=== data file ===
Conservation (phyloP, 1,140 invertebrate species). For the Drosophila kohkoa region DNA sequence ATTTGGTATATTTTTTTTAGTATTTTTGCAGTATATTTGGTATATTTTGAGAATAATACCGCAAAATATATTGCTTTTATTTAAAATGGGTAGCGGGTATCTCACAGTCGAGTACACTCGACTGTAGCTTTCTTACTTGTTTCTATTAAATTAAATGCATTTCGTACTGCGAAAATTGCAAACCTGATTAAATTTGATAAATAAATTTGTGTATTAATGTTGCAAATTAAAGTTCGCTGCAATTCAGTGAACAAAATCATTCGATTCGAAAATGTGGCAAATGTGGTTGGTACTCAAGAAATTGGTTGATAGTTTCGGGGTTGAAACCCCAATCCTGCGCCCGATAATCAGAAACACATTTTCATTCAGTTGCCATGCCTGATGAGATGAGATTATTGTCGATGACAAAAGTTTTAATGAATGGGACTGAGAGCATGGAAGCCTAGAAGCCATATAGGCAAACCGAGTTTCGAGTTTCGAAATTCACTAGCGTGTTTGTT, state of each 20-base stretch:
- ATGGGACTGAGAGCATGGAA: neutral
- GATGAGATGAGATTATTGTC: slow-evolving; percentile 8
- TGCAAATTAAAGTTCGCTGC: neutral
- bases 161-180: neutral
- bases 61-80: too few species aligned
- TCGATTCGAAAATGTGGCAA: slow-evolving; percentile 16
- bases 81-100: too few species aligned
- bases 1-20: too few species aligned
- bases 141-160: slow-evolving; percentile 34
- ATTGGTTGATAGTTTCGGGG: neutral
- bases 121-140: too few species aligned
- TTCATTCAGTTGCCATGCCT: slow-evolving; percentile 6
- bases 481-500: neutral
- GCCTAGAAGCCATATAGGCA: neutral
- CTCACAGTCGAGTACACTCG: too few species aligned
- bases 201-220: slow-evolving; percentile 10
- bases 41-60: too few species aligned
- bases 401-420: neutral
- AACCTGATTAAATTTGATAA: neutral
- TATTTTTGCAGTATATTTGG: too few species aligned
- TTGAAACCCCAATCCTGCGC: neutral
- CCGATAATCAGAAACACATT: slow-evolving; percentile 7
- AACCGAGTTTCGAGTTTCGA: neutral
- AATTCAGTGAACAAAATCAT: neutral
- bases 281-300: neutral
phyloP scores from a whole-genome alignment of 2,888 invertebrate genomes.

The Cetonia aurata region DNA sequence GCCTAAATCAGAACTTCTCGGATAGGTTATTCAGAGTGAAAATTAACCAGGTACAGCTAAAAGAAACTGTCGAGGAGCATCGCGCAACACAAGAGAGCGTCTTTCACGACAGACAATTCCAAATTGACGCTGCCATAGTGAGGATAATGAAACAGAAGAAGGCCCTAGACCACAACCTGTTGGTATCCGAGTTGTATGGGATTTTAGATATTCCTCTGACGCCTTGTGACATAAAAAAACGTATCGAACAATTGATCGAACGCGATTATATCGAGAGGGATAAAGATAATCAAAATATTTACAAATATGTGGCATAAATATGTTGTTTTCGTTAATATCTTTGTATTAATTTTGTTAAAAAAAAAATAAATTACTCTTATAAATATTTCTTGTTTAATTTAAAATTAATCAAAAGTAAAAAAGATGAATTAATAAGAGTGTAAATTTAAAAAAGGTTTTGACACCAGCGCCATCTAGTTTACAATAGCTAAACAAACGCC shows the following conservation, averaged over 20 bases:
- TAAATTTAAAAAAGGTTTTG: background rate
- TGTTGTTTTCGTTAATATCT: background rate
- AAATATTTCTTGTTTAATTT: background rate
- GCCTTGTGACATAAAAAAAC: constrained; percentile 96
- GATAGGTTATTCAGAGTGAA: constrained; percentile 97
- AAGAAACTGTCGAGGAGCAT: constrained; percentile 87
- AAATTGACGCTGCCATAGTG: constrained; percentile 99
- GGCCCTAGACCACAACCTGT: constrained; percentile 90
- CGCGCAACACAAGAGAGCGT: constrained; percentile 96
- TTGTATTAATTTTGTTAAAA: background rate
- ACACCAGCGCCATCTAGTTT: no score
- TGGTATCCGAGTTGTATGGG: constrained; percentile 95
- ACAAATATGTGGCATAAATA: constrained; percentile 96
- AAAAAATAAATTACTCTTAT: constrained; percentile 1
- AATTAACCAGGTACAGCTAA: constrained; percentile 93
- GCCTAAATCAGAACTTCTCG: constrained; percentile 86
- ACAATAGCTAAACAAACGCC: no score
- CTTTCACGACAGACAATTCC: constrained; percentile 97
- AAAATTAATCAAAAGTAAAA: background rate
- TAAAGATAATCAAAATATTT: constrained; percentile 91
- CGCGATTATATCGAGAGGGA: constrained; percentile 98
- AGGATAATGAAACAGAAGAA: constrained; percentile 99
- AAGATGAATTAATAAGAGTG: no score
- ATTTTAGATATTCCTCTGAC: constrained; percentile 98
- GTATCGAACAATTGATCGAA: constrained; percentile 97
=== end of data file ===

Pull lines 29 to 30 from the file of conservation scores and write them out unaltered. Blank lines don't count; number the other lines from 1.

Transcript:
- TAAATTTAAAAAAGGTTTTG: background rate
- TGTTGTTTTCGTTAATATCT: background rate